The personal finance blog world is all about index investing. Rightfully so as indexing provides a cheap, efficient, easy and profitable method of investing for the long run. Up until recently, my investing style has been a mix of indexing, stock picking and short term trading. However, after learning more about the benefits of indexing, the portion of my portfolio that is indexed is growing.
However, that is not the intention of this post. Not every strategy is perfect, not even the much coveted index investing. As I tend to enjoy stirring the pot a little, lets point out some of the pitfalls of index investing.
1. No Downside Protection
For indexers who are mostly equities over the past year, it’s more than likely that your portfolio has had some wild swings and is very volatile. The great thing about indexing is that when the markets go up the herd follows, however, the herd also is forced to follow when the markets tank.
2. No Control Over your Holdings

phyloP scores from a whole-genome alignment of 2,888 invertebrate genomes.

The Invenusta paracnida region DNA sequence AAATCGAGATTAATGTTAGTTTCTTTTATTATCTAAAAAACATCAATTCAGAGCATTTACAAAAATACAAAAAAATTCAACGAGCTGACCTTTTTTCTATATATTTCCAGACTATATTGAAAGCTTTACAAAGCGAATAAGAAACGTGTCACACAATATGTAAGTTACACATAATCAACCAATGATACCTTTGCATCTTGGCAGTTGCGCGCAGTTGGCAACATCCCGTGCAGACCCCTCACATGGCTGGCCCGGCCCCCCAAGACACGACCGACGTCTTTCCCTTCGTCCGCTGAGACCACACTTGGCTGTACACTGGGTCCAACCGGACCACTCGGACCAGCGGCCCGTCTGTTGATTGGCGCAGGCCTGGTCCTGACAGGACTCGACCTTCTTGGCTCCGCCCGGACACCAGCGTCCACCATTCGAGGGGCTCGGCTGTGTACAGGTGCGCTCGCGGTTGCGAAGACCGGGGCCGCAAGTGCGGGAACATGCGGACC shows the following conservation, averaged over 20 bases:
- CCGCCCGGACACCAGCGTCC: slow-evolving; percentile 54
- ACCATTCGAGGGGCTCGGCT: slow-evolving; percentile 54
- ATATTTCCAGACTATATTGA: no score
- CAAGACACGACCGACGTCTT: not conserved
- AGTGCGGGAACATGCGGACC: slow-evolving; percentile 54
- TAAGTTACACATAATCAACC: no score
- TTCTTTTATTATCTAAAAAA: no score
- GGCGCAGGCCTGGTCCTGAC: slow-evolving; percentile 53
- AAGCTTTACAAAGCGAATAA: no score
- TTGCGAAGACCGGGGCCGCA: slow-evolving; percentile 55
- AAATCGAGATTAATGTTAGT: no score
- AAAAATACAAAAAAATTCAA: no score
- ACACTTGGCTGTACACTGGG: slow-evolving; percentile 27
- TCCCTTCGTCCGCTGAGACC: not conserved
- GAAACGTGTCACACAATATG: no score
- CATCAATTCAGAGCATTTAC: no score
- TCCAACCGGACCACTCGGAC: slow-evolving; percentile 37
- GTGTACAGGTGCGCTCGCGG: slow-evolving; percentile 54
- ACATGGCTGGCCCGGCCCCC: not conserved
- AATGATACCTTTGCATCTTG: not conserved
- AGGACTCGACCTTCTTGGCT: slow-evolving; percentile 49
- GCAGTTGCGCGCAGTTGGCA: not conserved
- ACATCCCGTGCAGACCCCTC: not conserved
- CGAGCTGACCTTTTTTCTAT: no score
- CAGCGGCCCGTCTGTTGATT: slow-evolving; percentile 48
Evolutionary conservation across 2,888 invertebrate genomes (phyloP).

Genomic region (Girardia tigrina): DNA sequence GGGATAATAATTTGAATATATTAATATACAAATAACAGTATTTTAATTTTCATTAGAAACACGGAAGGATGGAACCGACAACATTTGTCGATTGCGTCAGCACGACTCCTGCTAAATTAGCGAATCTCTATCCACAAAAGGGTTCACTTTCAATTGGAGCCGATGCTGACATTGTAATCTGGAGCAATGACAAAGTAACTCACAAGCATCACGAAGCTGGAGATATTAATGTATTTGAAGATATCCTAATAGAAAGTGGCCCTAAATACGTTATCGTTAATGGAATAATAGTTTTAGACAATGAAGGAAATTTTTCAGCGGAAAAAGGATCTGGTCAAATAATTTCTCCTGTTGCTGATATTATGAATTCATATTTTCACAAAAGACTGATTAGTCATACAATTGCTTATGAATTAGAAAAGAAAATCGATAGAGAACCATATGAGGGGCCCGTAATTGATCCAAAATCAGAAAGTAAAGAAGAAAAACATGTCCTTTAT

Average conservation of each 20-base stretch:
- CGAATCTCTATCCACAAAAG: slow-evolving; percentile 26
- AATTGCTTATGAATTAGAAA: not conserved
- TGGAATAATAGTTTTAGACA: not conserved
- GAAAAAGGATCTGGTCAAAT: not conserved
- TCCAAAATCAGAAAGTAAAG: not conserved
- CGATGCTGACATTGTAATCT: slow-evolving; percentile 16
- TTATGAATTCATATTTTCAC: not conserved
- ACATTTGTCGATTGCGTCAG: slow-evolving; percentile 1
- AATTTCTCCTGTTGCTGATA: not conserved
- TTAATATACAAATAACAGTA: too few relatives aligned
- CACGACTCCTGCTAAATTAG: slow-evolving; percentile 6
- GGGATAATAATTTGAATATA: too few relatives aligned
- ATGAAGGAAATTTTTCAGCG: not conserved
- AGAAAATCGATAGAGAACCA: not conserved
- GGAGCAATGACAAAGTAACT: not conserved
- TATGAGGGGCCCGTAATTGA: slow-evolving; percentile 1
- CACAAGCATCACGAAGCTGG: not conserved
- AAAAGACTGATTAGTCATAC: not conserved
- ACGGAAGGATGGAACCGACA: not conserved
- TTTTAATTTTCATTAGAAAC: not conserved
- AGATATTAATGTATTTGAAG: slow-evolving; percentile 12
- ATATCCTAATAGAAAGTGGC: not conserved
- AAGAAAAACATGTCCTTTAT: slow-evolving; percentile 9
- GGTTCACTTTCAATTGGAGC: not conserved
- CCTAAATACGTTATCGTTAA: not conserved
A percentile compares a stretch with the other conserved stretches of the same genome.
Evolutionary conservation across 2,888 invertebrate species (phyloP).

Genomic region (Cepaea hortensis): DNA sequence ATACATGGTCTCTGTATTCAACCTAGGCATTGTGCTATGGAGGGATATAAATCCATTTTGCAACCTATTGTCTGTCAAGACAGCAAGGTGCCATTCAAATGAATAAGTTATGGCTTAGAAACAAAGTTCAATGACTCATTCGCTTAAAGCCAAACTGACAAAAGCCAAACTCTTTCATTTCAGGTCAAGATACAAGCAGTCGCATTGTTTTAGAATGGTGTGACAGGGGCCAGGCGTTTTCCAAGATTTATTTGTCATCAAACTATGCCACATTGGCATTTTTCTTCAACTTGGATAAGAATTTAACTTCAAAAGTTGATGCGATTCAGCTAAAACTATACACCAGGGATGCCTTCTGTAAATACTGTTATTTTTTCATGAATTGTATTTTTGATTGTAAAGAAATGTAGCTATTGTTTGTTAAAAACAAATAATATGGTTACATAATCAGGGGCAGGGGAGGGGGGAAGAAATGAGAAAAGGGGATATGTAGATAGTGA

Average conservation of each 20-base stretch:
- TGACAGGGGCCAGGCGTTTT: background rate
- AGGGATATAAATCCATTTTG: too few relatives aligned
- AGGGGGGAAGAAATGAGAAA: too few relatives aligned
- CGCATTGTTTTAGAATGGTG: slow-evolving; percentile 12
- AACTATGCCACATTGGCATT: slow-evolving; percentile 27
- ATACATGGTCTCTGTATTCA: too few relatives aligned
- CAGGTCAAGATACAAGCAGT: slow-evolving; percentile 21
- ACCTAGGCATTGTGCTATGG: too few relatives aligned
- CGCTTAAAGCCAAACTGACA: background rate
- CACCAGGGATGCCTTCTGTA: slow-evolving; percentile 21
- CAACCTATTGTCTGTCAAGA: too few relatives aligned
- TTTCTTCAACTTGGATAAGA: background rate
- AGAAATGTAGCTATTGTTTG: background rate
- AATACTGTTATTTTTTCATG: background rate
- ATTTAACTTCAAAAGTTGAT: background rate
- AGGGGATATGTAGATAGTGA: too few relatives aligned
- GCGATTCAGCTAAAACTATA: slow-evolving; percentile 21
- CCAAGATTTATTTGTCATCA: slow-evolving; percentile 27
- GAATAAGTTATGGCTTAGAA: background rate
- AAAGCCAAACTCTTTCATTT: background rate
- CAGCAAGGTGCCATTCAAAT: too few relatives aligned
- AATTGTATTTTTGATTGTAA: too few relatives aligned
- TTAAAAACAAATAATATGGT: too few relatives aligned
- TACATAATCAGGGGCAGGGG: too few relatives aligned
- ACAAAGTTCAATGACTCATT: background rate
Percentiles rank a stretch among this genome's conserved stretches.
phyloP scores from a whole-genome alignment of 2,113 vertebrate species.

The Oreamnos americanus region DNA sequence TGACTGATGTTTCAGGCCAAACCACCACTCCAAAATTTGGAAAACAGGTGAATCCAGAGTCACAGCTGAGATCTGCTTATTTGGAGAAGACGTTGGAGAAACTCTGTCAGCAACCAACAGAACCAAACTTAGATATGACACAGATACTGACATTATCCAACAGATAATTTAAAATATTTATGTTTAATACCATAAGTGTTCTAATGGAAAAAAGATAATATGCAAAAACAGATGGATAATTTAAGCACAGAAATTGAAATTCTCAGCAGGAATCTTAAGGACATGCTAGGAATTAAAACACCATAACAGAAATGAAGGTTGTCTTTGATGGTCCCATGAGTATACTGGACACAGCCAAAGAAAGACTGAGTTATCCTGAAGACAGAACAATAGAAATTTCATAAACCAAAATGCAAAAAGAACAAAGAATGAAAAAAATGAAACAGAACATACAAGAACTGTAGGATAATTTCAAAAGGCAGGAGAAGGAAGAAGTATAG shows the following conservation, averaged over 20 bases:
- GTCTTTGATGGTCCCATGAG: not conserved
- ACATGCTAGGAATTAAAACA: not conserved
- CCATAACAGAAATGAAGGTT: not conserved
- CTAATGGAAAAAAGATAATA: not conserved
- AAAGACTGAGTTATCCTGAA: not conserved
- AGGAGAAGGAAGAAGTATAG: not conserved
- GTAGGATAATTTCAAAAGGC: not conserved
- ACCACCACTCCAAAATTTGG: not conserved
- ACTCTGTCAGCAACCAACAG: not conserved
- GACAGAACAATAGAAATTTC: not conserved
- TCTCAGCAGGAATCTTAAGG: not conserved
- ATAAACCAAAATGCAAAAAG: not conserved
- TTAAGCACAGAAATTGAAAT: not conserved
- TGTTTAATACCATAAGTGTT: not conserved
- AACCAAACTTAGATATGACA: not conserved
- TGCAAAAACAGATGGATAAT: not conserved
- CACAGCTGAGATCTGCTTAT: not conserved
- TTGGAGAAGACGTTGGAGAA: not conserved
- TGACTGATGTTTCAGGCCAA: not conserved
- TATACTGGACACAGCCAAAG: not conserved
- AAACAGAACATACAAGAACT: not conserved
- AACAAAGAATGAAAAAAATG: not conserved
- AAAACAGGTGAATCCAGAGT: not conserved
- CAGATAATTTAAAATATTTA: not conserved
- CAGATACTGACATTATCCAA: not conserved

The index investor is at the mercy of whatever stocks that are the largest in any particular market. This can potentially lead to over priced stocks having a larger weighting on the index. Does anyone remember when Nortel was the largest stock on the TSX?
3. An Indexed Portfolio will Always be Average. Never Better, Never Worse.
If you’re like me, your aim is to “beat” the market not just float with it. Even though very few investors “beat” the market, an index investor will never do so. Even though the markets are generally efficient, there are always stocks out there that are oversold and under priced relative to their financial fundamentals. These stocks usually come roaring back much quicker than the index once the market realizes the pricing error.
4. It’s Boring.
This is probably the weaker of all the arguments, but it’s true, index investing is boring! If you’re the type that revels in digging in research, watching the markets, and investing when you think the time is right, then index investing is not for you. With index investing you set it and forget it making very few changes on an annual basis.
As stated above, this post is meant to be the devils advocate to the popular index investing strategy.